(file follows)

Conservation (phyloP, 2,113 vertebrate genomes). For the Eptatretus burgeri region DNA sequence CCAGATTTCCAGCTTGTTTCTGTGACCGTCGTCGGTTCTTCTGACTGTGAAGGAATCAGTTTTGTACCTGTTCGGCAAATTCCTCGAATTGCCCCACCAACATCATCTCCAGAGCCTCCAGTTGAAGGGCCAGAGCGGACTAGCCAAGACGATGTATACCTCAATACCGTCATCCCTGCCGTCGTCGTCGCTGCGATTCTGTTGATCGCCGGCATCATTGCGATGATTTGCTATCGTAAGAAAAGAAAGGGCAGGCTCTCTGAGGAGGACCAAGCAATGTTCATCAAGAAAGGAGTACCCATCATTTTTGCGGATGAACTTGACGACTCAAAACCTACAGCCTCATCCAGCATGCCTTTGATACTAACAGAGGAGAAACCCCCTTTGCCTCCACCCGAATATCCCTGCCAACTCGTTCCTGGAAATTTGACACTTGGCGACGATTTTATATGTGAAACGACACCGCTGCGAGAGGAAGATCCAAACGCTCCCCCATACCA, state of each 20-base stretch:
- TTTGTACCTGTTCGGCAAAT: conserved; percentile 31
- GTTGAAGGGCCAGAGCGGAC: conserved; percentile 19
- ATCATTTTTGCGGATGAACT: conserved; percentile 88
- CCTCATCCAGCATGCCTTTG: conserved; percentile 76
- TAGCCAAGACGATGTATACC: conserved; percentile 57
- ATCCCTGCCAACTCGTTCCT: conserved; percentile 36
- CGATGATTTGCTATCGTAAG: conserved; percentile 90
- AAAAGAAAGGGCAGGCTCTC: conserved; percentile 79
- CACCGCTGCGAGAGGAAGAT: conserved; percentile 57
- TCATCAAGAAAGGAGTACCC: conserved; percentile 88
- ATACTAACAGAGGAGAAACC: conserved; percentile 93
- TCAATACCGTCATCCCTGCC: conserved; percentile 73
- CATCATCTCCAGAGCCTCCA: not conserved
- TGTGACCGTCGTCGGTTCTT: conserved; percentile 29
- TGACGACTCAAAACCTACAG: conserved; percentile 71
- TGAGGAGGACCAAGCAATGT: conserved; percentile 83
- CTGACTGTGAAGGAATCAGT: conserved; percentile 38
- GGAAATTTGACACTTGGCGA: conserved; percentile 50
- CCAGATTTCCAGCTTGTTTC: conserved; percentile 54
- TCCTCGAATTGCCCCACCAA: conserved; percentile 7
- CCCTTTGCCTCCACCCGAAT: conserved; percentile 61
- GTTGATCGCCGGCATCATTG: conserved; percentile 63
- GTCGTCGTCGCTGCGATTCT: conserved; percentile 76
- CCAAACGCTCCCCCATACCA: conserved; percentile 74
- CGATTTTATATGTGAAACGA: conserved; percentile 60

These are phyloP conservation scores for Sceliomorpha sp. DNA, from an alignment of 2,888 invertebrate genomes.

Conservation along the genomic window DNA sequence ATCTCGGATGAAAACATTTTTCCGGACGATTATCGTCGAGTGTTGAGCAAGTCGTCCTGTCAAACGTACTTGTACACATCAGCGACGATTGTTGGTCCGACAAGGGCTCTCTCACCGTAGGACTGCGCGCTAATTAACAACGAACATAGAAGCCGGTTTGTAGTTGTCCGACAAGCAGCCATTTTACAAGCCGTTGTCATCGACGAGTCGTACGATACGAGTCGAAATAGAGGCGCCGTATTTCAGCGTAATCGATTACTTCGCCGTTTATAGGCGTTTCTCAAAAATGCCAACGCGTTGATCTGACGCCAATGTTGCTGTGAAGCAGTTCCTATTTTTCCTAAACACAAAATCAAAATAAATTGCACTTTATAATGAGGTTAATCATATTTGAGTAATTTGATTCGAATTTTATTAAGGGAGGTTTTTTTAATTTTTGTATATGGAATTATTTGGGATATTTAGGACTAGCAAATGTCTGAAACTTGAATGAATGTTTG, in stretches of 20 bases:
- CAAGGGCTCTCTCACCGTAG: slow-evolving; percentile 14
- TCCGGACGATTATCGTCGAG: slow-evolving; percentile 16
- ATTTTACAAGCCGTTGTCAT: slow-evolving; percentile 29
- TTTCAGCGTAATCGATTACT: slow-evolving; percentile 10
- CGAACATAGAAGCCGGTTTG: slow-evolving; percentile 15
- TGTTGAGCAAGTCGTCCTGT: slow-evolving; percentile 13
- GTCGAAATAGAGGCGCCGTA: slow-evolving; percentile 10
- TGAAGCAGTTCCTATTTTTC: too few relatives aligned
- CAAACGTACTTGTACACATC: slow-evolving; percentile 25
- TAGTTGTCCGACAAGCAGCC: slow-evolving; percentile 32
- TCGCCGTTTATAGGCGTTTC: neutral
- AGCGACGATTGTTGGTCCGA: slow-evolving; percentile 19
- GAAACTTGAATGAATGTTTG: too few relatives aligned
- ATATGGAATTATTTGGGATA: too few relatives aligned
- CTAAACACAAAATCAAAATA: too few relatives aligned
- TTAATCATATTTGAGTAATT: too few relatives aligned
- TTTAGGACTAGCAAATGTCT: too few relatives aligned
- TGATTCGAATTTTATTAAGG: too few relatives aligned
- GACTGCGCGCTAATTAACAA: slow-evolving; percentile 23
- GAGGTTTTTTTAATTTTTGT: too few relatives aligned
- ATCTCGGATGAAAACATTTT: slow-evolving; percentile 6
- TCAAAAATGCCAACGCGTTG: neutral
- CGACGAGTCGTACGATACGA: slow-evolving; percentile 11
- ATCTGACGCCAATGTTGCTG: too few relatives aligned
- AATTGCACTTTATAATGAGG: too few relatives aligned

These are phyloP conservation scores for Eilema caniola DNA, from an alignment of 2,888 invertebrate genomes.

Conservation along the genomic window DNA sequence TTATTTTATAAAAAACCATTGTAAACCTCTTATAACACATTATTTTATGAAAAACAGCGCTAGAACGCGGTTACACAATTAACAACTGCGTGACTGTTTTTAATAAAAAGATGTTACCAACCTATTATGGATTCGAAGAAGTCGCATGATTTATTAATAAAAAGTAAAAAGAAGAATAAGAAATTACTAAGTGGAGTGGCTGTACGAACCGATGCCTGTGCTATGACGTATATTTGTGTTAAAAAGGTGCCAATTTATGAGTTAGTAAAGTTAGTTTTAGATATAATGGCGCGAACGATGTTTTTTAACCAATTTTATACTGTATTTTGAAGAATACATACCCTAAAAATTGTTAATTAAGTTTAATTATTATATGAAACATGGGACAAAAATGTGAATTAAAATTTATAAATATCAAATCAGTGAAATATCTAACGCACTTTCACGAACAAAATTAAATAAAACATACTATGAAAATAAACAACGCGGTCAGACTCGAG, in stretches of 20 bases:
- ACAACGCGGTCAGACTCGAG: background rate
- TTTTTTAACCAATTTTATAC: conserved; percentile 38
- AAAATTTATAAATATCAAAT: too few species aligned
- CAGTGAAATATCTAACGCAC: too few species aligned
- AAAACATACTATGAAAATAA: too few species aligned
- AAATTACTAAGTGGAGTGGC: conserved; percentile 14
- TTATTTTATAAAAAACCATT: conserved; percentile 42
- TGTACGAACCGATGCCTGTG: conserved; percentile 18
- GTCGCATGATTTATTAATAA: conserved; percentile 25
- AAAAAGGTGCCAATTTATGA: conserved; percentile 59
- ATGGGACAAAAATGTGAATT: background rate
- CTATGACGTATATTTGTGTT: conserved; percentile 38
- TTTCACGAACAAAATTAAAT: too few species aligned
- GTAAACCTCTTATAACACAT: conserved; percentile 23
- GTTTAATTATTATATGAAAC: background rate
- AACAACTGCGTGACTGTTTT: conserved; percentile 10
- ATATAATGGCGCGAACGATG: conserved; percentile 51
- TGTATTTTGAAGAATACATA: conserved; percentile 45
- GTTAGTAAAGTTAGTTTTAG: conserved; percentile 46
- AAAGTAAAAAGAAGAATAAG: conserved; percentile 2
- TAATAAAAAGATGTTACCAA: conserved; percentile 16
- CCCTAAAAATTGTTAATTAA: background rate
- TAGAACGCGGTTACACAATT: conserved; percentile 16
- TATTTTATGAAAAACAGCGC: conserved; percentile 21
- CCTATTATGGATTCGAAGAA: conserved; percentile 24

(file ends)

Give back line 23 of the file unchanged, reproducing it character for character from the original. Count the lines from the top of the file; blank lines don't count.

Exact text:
- GTTGATCGCCGGCATCATTG: conserved; percentile 63